Skip to main content

health equity

Q & A With Sherry Payne, MSN, RN, CNE, IBCLC

Posted by Midwives Alliance on September 3rd, 2014

Are you following Sherry Payne's Walk for Black Infant Mortality Awareness? She's walking across the state of Missouri to "bring attention to the invisible epidemic of African-American infant mortality - babies dying prior to their first birthday." We connected with Sherry before the walk began to learn more about her path to midwifery, her projects at Uzazi Village, and how we can all support the walk. You can also hear her speak at the upcoming MANA convention.

Q: You have had a complex journey on your path towards midwifery. Can you tell us about it? 

I spent many years trying to decide which pathway would be appropriate for me.  I hope to eventually have both a CNM and a CPM credential. I have started working with my CPM preceptor and have applied to CNM schools and am waiting to hear back. My path has been like many others. I started 20 years ago as a homebirth mother, then became a doula, then went to nursing school. I had a career as a labor and delivery nurse, then returned to school to get a masters in nursing education. I taught for a few years and then decided the time was right to pursue my midwifery education now that my youngest is now seven years old.

Q: This has not been a simple path for you. Why is becoming a midwife so important to you?

My passion is perinatal health, and my mission is decreasing perinatal health inequities, so midwifery care is an important component of that. I believe the midwifery model of care is appropriate for my community, even though the women of my community are the least likely to have access to a midwife. Becoming a midwife is important to me and my community to demonstrate what is possible when midwifery care is applied in a culturally congruent manner.

Q: Do you think there are challenges common to women of color who are working towards being a midwife?  

I think there are tremendous challenges to becoming a midwife for women of color. Chief among them are the tensions associated with working with dominant culture preceptors and their dominant culture clients. Will your preceptor understand your cultural context? Will the clients accept you as a care provider? I once had a client barely speak to me or answer my questions. When the midwife later entered the room, the client had nonstop questions. Afterward the midwife asked me why I hadn’t answered the client’s questions. I told her the client barely spoke to me even when I asked repeatedly if she had questions. I was in an awkward position: either look incompetent to my preceptor or present her client as not wanting to work with me. It was a very uncomfortable situation. Taking on a woman of color as a student will be fraught with such landmines. A lot of preceptors even unconsciously decide they don’t want to take this on. It can pit them against their own clients if their client is uncomfortable having a woman of color touch them. Some midwives don’t want to discover this about their clients or maybe even about themselves. All across the country I hear midwife students of color say what a difficult time they have finding preceptors.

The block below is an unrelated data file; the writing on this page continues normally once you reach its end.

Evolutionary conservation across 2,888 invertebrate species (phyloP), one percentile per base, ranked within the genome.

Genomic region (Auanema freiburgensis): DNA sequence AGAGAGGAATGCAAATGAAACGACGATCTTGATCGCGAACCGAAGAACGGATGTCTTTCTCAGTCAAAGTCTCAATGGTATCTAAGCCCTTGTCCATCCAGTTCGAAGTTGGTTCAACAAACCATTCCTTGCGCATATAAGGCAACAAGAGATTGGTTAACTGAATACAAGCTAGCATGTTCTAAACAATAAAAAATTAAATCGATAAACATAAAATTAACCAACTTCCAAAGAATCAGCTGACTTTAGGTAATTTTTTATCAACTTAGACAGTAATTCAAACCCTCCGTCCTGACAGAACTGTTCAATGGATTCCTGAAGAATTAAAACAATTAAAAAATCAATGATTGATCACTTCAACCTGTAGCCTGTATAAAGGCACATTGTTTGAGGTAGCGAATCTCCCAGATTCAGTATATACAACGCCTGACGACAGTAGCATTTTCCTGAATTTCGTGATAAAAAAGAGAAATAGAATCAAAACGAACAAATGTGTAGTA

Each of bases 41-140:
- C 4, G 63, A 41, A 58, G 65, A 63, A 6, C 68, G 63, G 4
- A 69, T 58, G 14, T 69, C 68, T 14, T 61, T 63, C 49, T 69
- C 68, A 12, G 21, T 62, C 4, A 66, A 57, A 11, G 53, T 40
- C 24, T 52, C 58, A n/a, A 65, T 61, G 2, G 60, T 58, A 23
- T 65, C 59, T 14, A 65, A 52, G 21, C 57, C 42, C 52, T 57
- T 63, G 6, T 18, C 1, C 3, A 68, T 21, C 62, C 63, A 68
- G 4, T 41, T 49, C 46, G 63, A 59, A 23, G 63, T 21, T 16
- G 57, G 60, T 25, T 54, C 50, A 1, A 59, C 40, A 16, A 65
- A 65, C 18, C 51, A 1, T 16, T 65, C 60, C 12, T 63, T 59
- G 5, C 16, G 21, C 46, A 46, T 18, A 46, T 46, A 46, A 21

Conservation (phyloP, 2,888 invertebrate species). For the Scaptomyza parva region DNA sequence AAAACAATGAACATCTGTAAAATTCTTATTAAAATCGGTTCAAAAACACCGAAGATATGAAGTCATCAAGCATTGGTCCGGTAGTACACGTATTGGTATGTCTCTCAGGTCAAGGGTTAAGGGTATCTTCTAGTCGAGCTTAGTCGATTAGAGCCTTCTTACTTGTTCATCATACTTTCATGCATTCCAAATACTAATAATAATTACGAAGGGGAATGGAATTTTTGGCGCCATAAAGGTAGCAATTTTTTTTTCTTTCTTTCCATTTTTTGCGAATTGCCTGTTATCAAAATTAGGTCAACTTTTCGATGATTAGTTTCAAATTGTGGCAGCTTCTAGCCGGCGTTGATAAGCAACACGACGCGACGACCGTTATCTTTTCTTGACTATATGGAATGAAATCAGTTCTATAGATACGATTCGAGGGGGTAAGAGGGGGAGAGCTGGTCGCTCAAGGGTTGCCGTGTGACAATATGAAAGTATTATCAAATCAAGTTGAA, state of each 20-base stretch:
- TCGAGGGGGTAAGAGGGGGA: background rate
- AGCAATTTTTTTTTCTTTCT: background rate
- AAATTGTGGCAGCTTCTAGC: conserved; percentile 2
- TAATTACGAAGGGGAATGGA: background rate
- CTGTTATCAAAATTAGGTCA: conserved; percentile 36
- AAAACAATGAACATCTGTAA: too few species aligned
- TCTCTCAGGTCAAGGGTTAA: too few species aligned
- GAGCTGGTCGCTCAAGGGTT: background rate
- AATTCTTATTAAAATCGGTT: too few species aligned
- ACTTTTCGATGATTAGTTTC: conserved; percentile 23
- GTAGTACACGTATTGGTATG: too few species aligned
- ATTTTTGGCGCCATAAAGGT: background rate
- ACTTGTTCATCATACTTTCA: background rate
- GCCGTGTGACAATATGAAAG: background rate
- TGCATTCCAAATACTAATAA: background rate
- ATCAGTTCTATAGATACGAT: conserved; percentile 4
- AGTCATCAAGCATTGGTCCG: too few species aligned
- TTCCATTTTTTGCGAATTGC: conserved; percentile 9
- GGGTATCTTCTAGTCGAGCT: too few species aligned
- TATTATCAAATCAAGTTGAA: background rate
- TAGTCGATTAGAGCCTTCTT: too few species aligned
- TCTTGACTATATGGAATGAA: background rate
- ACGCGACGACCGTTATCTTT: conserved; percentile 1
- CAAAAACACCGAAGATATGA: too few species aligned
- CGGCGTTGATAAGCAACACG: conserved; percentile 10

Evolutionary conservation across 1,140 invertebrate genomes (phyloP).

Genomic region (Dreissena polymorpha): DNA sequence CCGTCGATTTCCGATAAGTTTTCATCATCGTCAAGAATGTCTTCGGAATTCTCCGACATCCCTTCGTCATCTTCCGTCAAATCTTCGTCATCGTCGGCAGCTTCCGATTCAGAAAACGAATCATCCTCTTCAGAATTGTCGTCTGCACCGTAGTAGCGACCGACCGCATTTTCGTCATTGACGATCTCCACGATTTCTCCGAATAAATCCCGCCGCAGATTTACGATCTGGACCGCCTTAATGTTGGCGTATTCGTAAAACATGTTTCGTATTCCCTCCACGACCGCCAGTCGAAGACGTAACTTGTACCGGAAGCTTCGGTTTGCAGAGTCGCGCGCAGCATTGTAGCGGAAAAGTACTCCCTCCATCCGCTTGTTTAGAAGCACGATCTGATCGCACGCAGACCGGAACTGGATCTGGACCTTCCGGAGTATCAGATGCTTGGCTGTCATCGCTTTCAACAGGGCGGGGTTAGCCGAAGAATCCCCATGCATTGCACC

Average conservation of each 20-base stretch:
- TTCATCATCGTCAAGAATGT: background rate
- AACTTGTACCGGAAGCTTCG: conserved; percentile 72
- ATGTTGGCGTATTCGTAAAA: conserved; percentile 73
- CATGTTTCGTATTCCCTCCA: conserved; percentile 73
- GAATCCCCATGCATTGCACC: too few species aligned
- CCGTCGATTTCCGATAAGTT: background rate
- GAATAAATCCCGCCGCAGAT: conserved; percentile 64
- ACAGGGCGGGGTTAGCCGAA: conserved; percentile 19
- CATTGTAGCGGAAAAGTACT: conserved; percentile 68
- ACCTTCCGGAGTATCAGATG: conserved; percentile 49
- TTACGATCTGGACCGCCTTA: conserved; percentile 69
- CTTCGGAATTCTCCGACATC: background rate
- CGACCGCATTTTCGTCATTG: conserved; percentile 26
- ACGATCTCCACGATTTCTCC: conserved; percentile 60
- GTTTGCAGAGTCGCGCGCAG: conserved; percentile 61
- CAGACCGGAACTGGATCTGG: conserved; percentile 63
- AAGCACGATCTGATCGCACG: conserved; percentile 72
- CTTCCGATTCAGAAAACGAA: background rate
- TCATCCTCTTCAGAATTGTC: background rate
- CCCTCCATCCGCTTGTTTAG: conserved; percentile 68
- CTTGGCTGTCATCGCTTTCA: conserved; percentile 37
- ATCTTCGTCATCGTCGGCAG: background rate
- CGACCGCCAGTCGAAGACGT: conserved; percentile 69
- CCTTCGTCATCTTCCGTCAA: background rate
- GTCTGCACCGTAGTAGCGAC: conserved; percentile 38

Q: Tell us about your work at Uzazi Village.

Uzazi Village is a community-based nonprofit devoted to improving perinatal health in the urban core. We provide culturally congruent education for childbearing families, doula and breastfeeding support services. We also work with providers, offering continuing education on culturally congruent care and other perinatal topics. Finally we offer training and support for candidates of color pursuing perinatal careers.

Q: Can this model be replicated in other communities?

We have several replicable programs intended to be duplicated in other communities of color. The Chocolate Milk Cafe is a mother-to-mother support group model specifically for African-American women to support them in their breastfeeding journeys. Our Sister Doula Program™ pairs specially trained doulas with pregnant women on Medicaid. Finally, our Lactation Consultant Mentorship Program places IBLCE candidates in our free walk-in clinic, paired with qualified mentors to achieve mentorship hours required toward the credential. This program is designed to increase the number of IBCLCs of color.

Q: Tell us what you are speaking about at the MANA conference this year.